Forecasting effects ofharvest regulations and stocking on prey fish communities via eutrophic lake

Document Type


Journal/Book Title/Conference

North American Journal of Fisheries Management



Publication Date



forecasting, harvest, eutrophic, fish

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Last Page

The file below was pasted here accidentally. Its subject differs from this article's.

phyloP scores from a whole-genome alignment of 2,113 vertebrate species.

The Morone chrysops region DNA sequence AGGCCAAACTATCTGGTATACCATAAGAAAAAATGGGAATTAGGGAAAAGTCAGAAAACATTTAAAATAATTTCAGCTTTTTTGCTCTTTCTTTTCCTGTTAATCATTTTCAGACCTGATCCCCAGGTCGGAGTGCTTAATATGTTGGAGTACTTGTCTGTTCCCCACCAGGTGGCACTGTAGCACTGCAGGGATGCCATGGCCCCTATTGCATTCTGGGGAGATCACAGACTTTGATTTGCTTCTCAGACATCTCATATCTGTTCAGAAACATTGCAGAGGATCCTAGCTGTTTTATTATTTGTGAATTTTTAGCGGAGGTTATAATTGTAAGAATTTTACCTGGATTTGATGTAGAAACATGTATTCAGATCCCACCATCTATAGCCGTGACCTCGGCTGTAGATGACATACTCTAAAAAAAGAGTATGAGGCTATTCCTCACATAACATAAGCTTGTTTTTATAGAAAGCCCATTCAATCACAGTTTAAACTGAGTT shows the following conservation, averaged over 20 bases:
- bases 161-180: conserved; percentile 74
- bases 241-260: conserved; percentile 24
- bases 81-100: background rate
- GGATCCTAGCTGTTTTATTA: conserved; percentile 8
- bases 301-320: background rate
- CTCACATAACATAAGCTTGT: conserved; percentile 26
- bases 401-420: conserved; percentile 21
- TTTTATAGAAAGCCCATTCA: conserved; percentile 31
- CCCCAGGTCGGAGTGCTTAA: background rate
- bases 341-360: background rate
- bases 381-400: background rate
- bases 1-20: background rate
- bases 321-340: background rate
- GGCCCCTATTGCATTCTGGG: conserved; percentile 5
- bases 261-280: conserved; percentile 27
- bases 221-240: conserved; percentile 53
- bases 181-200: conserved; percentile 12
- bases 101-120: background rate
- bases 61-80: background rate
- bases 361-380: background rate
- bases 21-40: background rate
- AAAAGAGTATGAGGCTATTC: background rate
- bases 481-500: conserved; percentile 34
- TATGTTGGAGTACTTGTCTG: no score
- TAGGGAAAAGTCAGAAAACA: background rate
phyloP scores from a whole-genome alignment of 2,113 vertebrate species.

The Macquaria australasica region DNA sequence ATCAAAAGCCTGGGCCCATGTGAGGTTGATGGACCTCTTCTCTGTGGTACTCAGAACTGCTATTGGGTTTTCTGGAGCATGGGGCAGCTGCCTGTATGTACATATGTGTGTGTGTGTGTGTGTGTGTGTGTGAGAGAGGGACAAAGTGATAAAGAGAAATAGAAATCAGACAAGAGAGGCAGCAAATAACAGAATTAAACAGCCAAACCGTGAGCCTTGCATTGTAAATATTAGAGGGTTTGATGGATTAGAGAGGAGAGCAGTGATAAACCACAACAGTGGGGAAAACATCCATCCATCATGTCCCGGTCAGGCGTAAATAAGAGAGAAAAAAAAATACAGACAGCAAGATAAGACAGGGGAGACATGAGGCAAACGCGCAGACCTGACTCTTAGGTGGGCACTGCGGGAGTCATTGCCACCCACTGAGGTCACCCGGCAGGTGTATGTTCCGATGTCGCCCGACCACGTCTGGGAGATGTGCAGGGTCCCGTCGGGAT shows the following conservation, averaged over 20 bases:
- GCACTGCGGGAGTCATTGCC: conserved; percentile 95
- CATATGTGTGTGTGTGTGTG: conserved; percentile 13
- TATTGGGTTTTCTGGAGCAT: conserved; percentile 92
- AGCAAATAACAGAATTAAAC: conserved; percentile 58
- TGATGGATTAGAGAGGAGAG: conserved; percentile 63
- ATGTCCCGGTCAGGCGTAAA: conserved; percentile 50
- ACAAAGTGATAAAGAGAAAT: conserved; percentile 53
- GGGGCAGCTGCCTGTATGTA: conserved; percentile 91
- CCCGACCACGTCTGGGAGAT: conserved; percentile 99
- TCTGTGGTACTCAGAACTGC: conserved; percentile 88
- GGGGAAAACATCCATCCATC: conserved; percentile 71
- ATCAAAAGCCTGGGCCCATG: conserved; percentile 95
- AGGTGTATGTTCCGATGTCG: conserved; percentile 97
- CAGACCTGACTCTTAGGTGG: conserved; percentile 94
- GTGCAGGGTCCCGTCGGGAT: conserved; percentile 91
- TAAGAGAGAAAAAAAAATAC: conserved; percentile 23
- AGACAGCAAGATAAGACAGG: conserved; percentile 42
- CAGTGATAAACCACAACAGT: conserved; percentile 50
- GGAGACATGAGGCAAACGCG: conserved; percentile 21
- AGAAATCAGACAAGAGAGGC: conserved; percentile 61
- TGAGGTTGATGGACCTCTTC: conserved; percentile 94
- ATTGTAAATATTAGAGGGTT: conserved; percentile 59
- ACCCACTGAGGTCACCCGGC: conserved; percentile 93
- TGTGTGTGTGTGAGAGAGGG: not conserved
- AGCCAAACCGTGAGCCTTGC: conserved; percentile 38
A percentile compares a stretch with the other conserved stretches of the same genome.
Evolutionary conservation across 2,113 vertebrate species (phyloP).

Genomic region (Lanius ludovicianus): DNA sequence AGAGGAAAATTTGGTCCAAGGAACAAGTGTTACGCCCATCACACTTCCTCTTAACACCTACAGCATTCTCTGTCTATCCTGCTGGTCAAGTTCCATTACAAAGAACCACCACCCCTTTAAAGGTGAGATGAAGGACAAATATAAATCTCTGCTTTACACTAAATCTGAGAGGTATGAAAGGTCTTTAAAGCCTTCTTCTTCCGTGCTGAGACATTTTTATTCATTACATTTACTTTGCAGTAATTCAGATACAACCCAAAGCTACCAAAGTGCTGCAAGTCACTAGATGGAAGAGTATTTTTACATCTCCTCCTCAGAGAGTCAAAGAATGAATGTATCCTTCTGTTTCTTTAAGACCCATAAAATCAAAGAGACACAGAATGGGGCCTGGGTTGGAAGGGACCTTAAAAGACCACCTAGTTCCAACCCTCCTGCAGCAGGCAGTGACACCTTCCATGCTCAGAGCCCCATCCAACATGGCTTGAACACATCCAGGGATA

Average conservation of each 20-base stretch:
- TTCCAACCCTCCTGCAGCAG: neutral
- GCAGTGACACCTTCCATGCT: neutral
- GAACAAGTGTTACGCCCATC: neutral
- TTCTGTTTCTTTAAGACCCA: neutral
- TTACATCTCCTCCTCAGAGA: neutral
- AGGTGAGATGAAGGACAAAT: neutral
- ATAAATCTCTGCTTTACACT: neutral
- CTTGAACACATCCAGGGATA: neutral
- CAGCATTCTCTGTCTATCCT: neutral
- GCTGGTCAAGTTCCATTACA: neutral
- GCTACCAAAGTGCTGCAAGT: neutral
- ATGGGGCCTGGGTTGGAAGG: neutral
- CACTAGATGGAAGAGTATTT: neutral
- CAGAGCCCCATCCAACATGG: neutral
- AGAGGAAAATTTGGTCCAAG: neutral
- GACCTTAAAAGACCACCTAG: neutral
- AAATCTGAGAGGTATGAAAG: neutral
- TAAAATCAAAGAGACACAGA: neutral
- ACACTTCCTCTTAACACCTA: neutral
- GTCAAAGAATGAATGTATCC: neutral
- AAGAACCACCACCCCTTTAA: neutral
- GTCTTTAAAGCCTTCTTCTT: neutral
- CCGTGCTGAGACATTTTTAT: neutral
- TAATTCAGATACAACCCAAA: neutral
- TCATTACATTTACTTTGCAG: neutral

Two commonly used simulation models were combined to assess the effects of stocking and harvest regulations on the consumption dynamics of walleyes Stizostedion vitreum in Lake Mendota, Wisconsin. An age-structured population model was used to estimate the effects of five harvest scenarios on walleye population and fishery characteristics. Implementation of a 15-in minimum size limit resulted in increases in total yield (by weight), average weight of fish harvested, and walleye biomass remaining in the lake, Changes in walleye age structure resulting from various harvest scenarios were used as inputs to an energetics model to estimate how prey consumption by walleyes would vary under different harvest regulations. Simulations indicated that a stocking program that produced 8,000 yearling recruits annually would double walleye predation on planktivorous fish compared with predation estimated in 1987, when the study began. The modeling further indicated that a 15-in minimum size limit in conjunction with a stocking program would triple predation rates. This increase would be sufficient to reduce recruitment of yellow perch Perca flavescens in Lake Mendota in most years. Combining these two modeling techniques provides a framework for fishery managers to forecast how prey populations might respond to harvest regulations for gamefish.

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